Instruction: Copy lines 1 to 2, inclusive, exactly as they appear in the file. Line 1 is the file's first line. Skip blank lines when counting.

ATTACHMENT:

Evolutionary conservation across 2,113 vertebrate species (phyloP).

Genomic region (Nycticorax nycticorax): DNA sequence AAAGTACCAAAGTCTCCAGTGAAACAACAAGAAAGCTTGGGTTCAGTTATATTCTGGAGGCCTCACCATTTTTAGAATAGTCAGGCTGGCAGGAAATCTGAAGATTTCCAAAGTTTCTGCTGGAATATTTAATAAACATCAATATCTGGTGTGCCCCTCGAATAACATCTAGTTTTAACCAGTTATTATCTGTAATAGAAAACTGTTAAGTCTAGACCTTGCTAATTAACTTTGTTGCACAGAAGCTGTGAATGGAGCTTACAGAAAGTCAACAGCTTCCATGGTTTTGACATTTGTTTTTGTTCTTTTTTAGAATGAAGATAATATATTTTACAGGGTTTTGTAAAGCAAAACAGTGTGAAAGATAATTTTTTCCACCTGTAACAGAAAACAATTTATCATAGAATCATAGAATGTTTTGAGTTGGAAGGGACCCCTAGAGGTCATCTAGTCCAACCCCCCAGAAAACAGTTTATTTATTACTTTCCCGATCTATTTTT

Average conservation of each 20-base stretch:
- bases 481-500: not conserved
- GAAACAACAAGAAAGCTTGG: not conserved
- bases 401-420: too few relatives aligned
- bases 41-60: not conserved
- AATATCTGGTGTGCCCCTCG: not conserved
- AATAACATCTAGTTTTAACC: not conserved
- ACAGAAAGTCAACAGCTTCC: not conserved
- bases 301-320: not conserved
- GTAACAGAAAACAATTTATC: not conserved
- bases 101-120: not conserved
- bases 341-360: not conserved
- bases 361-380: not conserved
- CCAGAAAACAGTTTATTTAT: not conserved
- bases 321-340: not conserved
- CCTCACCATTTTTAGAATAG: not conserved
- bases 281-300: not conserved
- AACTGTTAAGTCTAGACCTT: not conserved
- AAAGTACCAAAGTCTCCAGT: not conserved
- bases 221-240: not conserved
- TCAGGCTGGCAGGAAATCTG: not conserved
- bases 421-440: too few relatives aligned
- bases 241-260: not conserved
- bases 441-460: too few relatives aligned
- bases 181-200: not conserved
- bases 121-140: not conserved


Evolutionary conservation across 2,113 vertebrate species (phyloP).

Genomic region (Nycticorax nycticorax): DNA sequence AAAGTACCAAAGTCTCCAGTGAAACAACAAGAAAGCTTGGGTTCAGTTATATTCTGGAGGCCTCACCATTTTTAGAATAGTCAGGCTGGCAGGAAATCTGAAGATTTCCAAAGTTTCTGCTGGAATATTTAATAAACATCAATATCTGGTGTGCCCCTCGAATAACATCTAGTTTTAACCAGTTATTATCTGTAATAGAAAACTGTTAAGTCTAGACCTTGCTAATTAACTTTGTTGCACAGAAGCTGTGAATGGAGCTTACAGAAAGTCAACAGCTTCCATGGTTTTGACATTTGTTTTTGTTCTTTTTTAGAATGAAGATAATATATTTTACAGGGTTTTGTAAAGCAAAACAGTGTGAAAGATAATTTTTTCCACCTGTAACAGAAAACAATTTATCATAGAATCATAGAATGTTTTGAGTTGGAAGGGACCCCTAGAGGTCATCTAGTCCAACCCCCCAGAAAACAGTTTATTTATTACTTTCCCGATCTATTTTT